I realize working with salmon in Alaska, of all places, obliges me to go fishing. I am a fisherwoman after all, catching the favorites of the tropics at home including snapper, grouper, and the ever-tasty hogfish. However, fishing for the same fish that my employer is trying to collect in order to provide the brood stock that will produce more salmon in the future seems improper. So you can imagine our excitement at the arrival of the Pink salmon run, an undesirable species for the spoiled Alaskans, yet one that is so copious the ocean seems alive as they jump out of the water and try to find the river mouth. This was the opportunity we had been waiting for: a guaranteed catch of fish you can see, and salmon we don’t feel immoral taking.
Our first encounter with the Humpys (Pinks also go by this name due to the large hunchbank males form during spawning) was while exploring the final piece of the road system we had not traveled. I’ve mentioned the other end of the single main road here, but that was always after making a right turn at the only stop sign. Instead, we finally went left. The road turns to gravel after a mile, and from there we continued for a good 15 minutes before reaching a magnificent point and teeny compilation of houses overlooking a serene ocean from a black rocky cliff. Descend this cliff, and what do we find? Pinks jumping out of the sea every 5 seconds and swirling around each other as thick as soup! A fellow intern had brought his fishing pole, and caught one within the first 5 minutes. He let me try out my new fishing license with his rod, and I caught one right away! It was improperly hooked, however, snagged on the back, so we unhooked him on the beach and let him swim away. It was only a warm up.
|Chiniak Beach, fish on!|
The following night one of our fisherman friends that frequents Monashka Creek, otherwise known as home, invited us to a beach cookout at the Olds River. We happily drove down the road on a clear sunny evening and were greeted with hotdogs over a fire. The river was feelin’ fishy, and we quickly munched before casting into the water. Before long, people to my left, to my right, and across the river were bringing up fish. Soon enough my rod got heavy and tugged, and I had one! Without too strenuous of a fight, I pulled in a pink salmon, the first salmon I’ve ever caught! My excitement yielded a little bit of mayhem when I wasn’t sure what to do with the fish after I had him on the beach. Usually, in Florida, we throw our catch in a cooler on ice and the deed is done. My confusion about what to do with it was responded to with shouts ordering me to hit the fish with a rock. Excuse me? Yes, beat the fish with anything heavy lying on the ground nearby. When I commented that it seemed cruel, I was reminded that the alternative is to let it suffocate. In the end, I had a friend use a rock to give the fish its first blow, and if it gave a slight wiggle I’d use the rock once more. Sad but effective. By the time Elizabeth had caught her pink salmon, a satisfying fish after hours of misleading bites, I was emboldened enough to use a washed up tree branch to do the beating. You might say barbaric, but a girl’s gotta do what a girl’s gotta do. And this girl wants to eat salmon!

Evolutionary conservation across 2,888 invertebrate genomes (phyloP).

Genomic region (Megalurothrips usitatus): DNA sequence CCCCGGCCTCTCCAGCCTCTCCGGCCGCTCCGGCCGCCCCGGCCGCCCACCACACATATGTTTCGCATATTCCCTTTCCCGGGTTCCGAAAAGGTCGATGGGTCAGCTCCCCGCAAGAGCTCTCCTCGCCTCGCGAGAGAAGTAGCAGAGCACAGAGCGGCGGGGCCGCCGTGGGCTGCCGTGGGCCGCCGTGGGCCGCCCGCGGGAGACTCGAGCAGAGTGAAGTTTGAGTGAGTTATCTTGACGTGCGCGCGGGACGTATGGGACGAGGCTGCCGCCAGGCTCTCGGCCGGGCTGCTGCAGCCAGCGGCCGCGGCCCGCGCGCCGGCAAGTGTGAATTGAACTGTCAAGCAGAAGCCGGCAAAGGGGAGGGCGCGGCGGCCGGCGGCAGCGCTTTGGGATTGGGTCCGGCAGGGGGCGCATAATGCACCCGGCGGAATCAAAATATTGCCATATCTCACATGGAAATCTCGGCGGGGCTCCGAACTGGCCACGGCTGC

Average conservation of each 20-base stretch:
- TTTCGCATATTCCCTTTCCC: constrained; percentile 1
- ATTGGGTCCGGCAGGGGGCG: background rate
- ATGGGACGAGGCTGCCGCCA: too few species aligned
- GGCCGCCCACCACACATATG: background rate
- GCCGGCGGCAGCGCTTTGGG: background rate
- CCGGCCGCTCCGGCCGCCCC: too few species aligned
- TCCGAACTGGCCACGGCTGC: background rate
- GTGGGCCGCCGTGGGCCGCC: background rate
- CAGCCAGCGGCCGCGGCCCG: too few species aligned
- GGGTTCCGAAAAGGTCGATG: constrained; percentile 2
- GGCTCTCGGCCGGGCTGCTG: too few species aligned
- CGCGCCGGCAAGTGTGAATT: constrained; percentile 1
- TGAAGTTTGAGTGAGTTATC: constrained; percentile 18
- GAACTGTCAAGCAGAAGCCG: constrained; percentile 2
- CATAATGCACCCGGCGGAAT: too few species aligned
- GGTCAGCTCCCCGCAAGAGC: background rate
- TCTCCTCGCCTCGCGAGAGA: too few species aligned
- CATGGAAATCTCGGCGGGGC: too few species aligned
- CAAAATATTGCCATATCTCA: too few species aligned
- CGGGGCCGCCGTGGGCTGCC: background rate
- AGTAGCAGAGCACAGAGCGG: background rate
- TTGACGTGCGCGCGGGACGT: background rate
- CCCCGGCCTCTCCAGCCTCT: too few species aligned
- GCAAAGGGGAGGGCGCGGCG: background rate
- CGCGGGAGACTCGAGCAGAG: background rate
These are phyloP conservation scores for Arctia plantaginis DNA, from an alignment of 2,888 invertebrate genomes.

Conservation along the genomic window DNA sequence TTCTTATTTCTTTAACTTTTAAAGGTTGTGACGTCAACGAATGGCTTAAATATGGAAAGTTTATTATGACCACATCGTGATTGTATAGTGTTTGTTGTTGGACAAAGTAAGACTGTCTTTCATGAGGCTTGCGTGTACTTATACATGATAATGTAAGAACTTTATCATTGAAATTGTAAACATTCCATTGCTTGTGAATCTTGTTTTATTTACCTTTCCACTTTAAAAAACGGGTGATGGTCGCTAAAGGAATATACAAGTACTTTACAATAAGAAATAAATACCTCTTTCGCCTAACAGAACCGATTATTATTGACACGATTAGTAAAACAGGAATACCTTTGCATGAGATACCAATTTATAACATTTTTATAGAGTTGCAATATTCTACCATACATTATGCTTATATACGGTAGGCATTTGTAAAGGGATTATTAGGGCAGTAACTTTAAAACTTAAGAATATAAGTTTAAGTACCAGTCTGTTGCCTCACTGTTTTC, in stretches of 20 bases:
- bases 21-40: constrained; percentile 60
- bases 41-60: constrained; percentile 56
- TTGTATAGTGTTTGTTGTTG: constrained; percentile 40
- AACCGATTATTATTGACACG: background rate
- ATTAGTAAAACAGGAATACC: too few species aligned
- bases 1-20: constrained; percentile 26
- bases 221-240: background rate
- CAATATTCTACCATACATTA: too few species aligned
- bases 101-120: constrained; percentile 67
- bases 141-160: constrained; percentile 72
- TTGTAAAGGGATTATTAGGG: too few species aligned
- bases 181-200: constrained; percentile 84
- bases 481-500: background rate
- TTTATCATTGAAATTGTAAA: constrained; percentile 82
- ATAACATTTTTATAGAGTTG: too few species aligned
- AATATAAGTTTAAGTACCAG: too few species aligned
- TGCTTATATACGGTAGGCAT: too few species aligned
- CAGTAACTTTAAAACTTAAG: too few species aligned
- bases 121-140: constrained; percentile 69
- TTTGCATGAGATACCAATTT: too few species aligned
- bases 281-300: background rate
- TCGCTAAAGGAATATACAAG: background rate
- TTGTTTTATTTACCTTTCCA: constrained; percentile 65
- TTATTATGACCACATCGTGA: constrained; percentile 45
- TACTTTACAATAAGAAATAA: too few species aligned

While Elizabeth was gone at remote field camp (and I was alone in a trailer in Alaska with a gun), I went berry picking. After watching the little green buds grow all summer, and listening to tales of their tasty flavor plus jam-making possibilities, the salmonberries are finally ripe and I’m happy to have caught the season. So I took a bowl and walked into the forest; and they’re everywhere! I crawled through prickly patches in my shorts, walked through flowing streams, and stood on trees to pick the perfect bite. It’s like an addicting scavenger hunt: bushes of green with red dots everywhere you just can’t resist running up to pluck. About an hour and 50 scratches later, I emerged with a bowl full of plump, ripe salmonberries, ready to be jellified! I was amazed how simple the recipe is, literally berries and sugar. The only annoyance is boiling the liquid for long enough that it becomes thick. Hot boiling jelly tends to bubble, and when it bursts with a splash on your skin the pain is quite comparable to a bee sting…
We tried out the Buskin River for sockeye and pink salmon a few days later, with nothing to show but wet boots and a jellyfish sting on my eye -_- However, we were happily surprised when we went to check the weir one day and found an extremely confused and out of place Sockeye. These salmon are the tastiest yet do not run up Monashka creek so we don’t see many. Sockeye should not be in this river, and it was suggested we kill him for bait; but why use a perfectly delicious fish for bait? So, he became our dinner :]. It’s summer in Alaska, the salmon are running strong and the berries are in season—get out and eat!
|the unlucky Sockeye that swam up the wrong river and into our trap|